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Plants – The Naming of a Place

Originally published in Green Country, Issue 127 (Aug 2017)
Author: Green Power

Lai Chi Chong, Yung Shue O, Tsung Tsai Yuen, Tsung Pak Long… these are places in Hong Kong, but also include the names of plants. Naming after plants is not only a random choice. The naming of a place often embraces the local history and culture.

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Talking about the naming of place after a plant in Hong Kong, the name of Hong Kong itself is the first and foremost example. Hong Kong literally means “Fragrant Harbour” in Chinese, and it is indeed named after the Incense Tree (Aquilaria sinensis), an evergreen tree of the Family Thymelaeaceae with fragrant resin that can be made into incense. Before the British arrived over a 150 years ago, before Hong Kong became a city and port, Hong Kong was renowned for the cultivation and worldwide export of Incense Trees. The local incense industry was so prosperous that it earned Hong Kong the name “Fragrant Harbour”. Unfortunately, the local wild population of the species has been severely threatened by illegal cutting in recent years.

Chek Chu - Stanley, literally means “Scarlet Post” in Chinese, which may not sound relevant to any plant. In fact, the place is named after Cotton Tree (Bombax ceiba), a deciduous tree of the Family Bombaceae with a trunk as straight as a post. In winter, the tree sheds all its leaves. And when spring comes, large, scarlet flowers bloom on the bare branches that are particularly eye-catching. It is said that there used to be many Cotton Trees in Stanley. In the blossoming season, many bright red flowers on the trees with straight tree trunk made them resemble “scarlet posts” standing all over the place and hence giving it the name.

From Uses to Names

Sometimes, a place is named after the uses of a specific plant that thrives in that location. For example, So Kwun Wat in Tuen Mun actually signifies Dwarf Mountain Pine (Baeckea frutescens). The plant has small leaves and hardy twigs that villagers used to dry for making brooms and broomsticks. There are many Dwarf Mountain Pines on the slopes in the area. Hakka villagers pronounced the characters for “broomstick” as “So Kwun”, so the place was named So Kwun Wat. Despite the name, Dwarf Mountain Pine is not a pine, but has fine twigs and leaves resembling those of a pine. Dwarf Mountain Pine is an angiosperm, while a pine is gymnosperm.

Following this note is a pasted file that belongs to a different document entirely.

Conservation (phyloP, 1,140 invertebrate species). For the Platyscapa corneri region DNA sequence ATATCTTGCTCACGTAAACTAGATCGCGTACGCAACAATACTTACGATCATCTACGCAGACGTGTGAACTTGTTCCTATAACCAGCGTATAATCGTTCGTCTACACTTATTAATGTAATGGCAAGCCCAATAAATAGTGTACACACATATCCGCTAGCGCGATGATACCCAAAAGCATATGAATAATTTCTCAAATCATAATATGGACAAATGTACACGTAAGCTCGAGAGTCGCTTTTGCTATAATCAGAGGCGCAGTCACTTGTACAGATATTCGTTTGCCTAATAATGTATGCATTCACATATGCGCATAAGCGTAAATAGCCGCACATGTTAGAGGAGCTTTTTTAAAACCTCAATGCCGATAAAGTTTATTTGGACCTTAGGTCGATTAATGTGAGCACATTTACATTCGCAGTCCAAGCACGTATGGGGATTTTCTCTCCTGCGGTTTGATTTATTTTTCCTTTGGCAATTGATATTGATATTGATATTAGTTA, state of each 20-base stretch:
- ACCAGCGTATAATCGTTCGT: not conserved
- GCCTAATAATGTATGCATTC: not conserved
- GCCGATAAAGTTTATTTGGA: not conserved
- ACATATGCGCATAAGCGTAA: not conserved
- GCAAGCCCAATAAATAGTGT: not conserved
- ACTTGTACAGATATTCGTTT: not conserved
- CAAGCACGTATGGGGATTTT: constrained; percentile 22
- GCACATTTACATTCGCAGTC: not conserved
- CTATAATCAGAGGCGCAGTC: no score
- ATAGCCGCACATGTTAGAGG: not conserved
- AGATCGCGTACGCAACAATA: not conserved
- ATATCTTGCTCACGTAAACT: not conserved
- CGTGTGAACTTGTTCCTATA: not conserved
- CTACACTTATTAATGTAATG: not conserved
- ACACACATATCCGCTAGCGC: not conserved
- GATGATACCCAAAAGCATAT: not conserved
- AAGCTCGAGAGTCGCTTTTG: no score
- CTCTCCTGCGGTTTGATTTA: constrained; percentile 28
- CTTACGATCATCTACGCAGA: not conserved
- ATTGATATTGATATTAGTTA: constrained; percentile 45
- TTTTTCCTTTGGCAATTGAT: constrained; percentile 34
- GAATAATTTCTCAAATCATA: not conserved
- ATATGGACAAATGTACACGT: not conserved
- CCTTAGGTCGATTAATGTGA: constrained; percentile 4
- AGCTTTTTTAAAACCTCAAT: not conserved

Cha Kwo Ling in Kwan Tong originated from the plant Elephant's Ear (Macaranga tanarius). “Cha Kwo” is a popular Canton snack that uses glutinous or sticky rice flour as the dough skin which, together with the fillings, is further wrapped up in a leaf of Elephant's Ear. The steamed food is infused with the leaf's aroma. Later, the tree was even named “Cha Kwo Tree”. The history of Cha Kwo Ling can be traced back to a century ago, when the hill was occupied by Elephant's Ear. The species is an evergreen tree of the Family Euphorbiaceae with large, peltate leaves. When its stem is wounded, the tree sap released is turned blood red by oxidation. Its Chinese name reflects this bleeding-like behaviour.

An Incense Tree releases resin when injured as a protection mechanism. This becomes the target of illegal cutting to obtaining the resin.
Flowers of Cotton Tree
Dwarf Mountain Pine has fine, hardy twigs that can be dried and made into brooms.
Elephant's Ear leaves and flowers
Incense made from Incense Trees is regarded as the “King of Incense”.
© Peggy Chung
With all the leaves shed in winter, the bright red spring flowers are particularly eye-catching.
Blood-red tree sap is released when the stem of Elephant's Ear is wounded.

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